The state of South Carolina soon may be able to replace some of its oldest and most fire-prone school buses.
But don’t expect your child to be on a new school bus until next fall.
The S.C. House voted 107-8 Tuesday to override Gov. Henry McMaster’s veto of $17.5 million to buy new school buses. Legislators also voted 112-1 to override another McMaster veto of an additional $3 million for buses.
The $20.5 million that House members voted to restore to the state budget would pay for about 250 new school buses.
Never miss a local story.
Those new buses will cut the number of fire-prone 1995 and 1996 buses in service. Statewide, 350,000 students take the bus to school every day.
Meanwhile, House members refused to override McMaster’s veto of birth-control coverage for children of state employees who are members of the state’s health insurance plan.
The Senate adjourned Tuesday before senators could take up the governor’s vetoes. They are expected to take up the bus vetoes Wednesday.
‘Who are we as a state?’
As some of the state’s oldest buses continue to overheat and catch fire, state schools Superintendent Molly Spearman, R-Saluda, pushed lawmakers to override the school bus vetoes by McMaster, R-Richland.
Last week, the engine of a 23-year-old bus caught fire in Anderson County. That bus was one of more than a dozen that have caught fire or dangerously overheated since 2015.
“If we can’t put the safety of our children riding to school as a top priority then who are we as a state?” Spearman asked, adding she was thrilled with the House vote. “I would have been devastated had this not happened.”
The effort to override the governor’s veto briefly was threatened as some House Democrats tried to muster votes necessary to sustain it.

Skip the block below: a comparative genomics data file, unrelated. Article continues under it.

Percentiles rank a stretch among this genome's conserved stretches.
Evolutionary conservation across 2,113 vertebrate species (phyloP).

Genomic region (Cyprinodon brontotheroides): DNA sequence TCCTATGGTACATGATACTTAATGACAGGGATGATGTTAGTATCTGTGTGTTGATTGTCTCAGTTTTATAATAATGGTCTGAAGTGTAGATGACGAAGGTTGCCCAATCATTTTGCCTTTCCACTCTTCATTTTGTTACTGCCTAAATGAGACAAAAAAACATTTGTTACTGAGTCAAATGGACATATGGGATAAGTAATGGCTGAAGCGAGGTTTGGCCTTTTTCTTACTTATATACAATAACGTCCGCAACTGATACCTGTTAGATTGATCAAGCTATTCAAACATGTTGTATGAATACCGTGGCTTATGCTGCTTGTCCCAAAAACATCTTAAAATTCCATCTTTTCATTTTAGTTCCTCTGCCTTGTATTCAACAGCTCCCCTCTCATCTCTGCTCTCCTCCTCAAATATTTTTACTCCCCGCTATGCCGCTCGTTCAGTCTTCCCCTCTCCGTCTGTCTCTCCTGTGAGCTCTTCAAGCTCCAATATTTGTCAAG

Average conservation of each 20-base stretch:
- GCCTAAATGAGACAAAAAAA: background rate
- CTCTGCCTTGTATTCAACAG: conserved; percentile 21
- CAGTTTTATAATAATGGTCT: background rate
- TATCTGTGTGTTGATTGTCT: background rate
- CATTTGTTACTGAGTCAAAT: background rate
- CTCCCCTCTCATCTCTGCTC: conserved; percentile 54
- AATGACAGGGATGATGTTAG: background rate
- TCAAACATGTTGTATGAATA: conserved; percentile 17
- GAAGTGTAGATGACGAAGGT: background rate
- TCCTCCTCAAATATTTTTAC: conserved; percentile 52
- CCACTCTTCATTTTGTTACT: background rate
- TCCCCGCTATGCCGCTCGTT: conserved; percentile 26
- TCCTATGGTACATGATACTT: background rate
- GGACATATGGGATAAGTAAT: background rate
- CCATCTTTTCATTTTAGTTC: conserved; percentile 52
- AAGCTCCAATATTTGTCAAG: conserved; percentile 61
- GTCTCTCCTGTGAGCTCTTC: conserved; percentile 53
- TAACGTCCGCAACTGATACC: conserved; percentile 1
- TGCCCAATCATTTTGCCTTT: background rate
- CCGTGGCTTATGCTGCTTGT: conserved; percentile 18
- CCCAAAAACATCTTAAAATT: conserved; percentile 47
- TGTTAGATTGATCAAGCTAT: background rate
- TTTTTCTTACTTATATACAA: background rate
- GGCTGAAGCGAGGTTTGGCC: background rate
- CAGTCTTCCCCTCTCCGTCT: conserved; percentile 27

State Rep. Todd Rutherford, D-Richland, voted to sustain McMaster’s bus veto after House members failed to override another veto by the governor — of a $4.9 million proposal that included about $1 million for an HIV/AIDS prevention program.
“It is an exciting day when we can make sure that our children are taken care of and our school buses, hopefully, one day get to a point where they don’t catch on fire with children on them,” Rutherford said. “But it’s a sad day because we voted to not fund the HIV/AIDS program that has been running in South Carolina for decades.”
Last June, McMaster vetoed $20.5 million from the S.C. lottery and its pool of unclaimed prize money to replace buses.
“The legislation passed to allow the lottery (was) for one thing – and one thing only – and that is (college) scholarships,” the Richland Republican said last week.
However, the 2001 lottery law approved using some lottery profits to buy new school buses.
McMaster has included some money for new school buses in his 2018-’19 executive budget proposal. He proposes doubling — to $10 million — the amount the Education Department gets each year for buses.
The state also is waiting on its share – $34 million – of a nearly $3 billion nationwide settlement with German automaker Volkswagen that could be used to cover the cost of replacing older buses.
If the Senate also overrides the vetoes Wednesday, the Education Department can order new buses later in the day, said spokesman Ryan Brown. But it can take up to six months for buses to be delivered, he added.
House sustains birth-control veto
Despite the efforts of several women representatives, the overwhelmingly male-majority House sustained McMaster’s veto of money that would have covered the cost of contraceptives for the children of state workers in the state’s health insurance plan.
McMaster described the proposal as an $8 million-a-year unfunded mandate for the state health plan in his veto message to lawmakers.
The state health plan now covers free prescription birth control – except for emergency contraceptives – for state employees, retirees and their spouses. But for employees’ dependents, the plan covers only birth control needed for medical reasons – not to prevent pregnancy — and requires a copay of from $9 to $63.
The House voted to sustain McMaster’s veto, falling well short of the two-thirds majority need to override.